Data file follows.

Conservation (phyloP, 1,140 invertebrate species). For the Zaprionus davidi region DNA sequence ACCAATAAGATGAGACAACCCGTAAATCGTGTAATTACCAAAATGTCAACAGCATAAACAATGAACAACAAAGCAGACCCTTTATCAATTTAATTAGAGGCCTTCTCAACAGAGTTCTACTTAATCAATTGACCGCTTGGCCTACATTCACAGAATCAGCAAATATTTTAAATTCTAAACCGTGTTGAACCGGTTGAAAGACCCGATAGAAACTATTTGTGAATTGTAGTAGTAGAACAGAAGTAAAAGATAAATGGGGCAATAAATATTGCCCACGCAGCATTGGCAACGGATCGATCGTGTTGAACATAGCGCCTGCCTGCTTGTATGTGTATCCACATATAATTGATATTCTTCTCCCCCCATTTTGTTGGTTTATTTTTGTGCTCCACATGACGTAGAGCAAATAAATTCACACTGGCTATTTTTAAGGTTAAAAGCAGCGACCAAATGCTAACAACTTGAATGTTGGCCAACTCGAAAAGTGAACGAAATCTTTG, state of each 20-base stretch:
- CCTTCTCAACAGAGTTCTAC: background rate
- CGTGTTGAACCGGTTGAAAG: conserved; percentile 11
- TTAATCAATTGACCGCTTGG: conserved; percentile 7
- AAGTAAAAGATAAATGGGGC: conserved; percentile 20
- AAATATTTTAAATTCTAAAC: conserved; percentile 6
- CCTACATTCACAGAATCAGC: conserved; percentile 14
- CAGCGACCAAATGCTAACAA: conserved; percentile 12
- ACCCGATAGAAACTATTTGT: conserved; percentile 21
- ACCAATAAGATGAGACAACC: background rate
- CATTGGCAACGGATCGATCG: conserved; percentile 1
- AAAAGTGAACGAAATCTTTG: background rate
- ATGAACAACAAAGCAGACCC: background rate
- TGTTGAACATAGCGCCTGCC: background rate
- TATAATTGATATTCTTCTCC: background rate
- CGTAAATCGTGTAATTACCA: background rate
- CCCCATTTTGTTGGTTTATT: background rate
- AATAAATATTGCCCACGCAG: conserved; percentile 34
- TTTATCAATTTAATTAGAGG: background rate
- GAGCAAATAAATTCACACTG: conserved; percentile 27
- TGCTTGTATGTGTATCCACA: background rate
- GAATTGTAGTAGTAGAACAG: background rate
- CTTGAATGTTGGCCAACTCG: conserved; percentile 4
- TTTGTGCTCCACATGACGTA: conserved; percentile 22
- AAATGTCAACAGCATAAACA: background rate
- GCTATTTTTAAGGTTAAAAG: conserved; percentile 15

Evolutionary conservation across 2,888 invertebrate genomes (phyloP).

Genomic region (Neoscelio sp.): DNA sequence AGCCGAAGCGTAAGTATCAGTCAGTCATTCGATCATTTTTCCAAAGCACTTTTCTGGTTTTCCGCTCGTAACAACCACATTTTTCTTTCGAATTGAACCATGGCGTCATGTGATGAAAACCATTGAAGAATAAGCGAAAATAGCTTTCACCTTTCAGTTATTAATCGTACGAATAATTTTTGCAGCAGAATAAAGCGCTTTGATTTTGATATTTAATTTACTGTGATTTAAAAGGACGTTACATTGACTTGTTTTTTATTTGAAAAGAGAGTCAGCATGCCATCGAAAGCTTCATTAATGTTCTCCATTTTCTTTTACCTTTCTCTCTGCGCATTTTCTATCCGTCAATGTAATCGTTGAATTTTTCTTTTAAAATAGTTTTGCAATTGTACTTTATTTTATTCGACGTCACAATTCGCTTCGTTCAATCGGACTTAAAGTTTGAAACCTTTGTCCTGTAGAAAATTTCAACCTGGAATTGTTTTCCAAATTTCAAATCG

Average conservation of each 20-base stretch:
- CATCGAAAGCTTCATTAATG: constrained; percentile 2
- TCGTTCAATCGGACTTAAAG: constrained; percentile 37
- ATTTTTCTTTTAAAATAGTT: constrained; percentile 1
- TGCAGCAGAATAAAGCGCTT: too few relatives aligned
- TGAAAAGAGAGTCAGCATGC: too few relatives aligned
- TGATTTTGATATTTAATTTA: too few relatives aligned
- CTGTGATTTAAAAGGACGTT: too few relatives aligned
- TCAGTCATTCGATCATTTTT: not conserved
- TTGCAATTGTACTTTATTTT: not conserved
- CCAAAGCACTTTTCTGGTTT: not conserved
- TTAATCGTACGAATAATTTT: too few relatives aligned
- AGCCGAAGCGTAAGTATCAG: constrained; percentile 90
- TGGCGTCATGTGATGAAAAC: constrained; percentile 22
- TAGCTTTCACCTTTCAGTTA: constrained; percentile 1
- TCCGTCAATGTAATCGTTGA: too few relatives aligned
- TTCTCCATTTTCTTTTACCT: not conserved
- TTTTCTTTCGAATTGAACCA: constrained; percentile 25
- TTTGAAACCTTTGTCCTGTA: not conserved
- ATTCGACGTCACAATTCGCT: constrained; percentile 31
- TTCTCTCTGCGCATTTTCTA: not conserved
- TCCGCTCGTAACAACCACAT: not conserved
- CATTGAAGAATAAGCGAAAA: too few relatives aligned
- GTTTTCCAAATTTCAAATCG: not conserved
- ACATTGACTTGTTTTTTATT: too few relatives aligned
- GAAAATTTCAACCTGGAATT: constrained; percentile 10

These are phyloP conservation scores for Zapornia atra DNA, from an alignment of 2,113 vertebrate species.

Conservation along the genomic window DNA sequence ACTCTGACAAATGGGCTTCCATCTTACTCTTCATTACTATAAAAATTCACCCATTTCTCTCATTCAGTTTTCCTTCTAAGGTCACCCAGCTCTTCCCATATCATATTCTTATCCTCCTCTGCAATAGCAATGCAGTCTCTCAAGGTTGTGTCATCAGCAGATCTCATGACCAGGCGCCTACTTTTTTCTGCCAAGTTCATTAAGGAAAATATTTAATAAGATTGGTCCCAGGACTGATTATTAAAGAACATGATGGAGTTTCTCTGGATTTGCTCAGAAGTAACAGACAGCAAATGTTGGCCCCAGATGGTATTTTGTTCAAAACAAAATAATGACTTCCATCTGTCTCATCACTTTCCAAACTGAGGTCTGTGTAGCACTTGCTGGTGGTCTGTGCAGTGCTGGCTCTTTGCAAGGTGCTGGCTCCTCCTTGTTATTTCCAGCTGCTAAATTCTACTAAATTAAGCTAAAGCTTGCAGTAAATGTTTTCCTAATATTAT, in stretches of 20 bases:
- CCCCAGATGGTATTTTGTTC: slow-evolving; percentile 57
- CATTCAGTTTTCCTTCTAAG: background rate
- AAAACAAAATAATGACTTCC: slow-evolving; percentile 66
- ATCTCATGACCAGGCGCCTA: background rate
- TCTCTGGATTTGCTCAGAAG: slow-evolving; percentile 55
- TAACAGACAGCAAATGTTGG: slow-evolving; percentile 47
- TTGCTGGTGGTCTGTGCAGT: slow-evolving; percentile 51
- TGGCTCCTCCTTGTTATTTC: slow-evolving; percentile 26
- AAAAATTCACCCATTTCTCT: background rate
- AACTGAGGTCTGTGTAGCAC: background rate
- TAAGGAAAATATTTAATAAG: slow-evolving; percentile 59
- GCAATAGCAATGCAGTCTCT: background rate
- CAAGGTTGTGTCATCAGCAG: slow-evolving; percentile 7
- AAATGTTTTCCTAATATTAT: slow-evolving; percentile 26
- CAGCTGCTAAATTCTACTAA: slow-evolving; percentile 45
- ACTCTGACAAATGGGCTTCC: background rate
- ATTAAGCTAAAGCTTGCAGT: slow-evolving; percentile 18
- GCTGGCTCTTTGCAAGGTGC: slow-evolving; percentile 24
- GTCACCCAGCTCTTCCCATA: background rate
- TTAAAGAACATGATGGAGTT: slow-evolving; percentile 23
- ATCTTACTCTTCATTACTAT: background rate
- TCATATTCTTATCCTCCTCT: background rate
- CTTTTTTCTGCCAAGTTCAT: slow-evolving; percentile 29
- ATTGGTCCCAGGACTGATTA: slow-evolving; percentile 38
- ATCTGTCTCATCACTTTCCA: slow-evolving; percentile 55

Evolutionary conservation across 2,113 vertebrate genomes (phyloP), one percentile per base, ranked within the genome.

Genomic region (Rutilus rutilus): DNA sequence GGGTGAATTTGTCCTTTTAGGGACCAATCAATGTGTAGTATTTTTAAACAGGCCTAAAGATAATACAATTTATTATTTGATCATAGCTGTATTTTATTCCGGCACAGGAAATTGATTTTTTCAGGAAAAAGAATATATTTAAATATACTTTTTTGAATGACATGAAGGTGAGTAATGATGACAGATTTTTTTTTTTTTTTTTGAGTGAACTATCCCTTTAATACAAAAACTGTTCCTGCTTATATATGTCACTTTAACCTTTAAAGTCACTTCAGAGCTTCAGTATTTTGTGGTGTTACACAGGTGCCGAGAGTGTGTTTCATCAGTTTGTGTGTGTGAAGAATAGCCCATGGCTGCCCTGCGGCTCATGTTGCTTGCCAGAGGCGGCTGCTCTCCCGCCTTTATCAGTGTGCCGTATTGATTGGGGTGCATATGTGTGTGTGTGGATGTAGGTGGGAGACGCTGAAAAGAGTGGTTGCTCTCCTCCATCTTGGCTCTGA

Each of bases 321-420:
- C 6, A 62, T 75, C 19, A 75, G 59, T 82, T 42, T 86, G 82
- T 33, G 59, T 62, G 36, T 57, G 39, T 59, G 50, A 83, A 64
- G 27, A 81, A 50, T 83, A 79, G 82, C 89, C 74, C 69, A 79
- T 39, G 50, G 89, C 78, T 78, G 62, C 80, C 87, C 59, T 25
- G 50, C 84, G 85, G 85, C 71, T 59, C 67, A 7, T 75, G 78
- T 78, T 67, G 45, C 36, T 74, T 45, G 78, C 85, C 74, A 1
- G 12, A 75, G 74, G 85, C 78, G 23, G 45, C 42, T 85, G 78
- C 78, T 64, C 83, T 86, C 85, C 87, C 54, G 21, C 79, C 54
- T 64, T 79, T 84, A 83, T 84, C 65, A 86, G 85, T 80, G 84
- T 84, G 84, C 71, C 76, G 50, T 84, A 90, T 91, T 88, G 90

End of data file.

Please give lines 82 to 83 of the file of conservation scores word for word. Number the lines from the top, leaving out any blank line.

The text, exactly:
Evolutionary conservation across 2,113 vertebrate genomes (phyloP), one percentile per base, ranked within the genome.

Genomic region (Rutilus rutilus): DNA sequence GGGTGAATTTGTCCTTTTAGGGACCAATCAATGTGTAGTATTTTTAAACAGGCCTAAAGATAATACAATTTATTATTTGATCATAGCTGTATTTTATTCCGGCACAGGAAATTGATTTTTTCAGGAAAAAGAATATATTTAAATATACTTTTTTGAATGACATGAAGGTGAGTAATGATGACAGATTTTTTTTTTTTTTTTTGAGTGAACTATCCCTTTAATACAAAAACTGTTCCTGCTTATATATGTCACTTTAACCTTTAAAGTCACTTCAGAGCTTCAGTATTTTGTGGTGTTACACAGGTGCCGAGAGTGTGTTTCATCAGTTTGTGTGTGTGAAGAATAGCCCATGGCTGCCCTGCGGCTCATGTTGCTTGCCAGAGGCGGCTGCTCTCCCGCCTTTATCAGTGTGCCGTATTGATTGGGGTGCATATGTGTGTGTGTGGATGTAGGTGGGAGACGCTGAAAAGAGTGGTTGCTCTCCTCCATCTTGGCTCTGA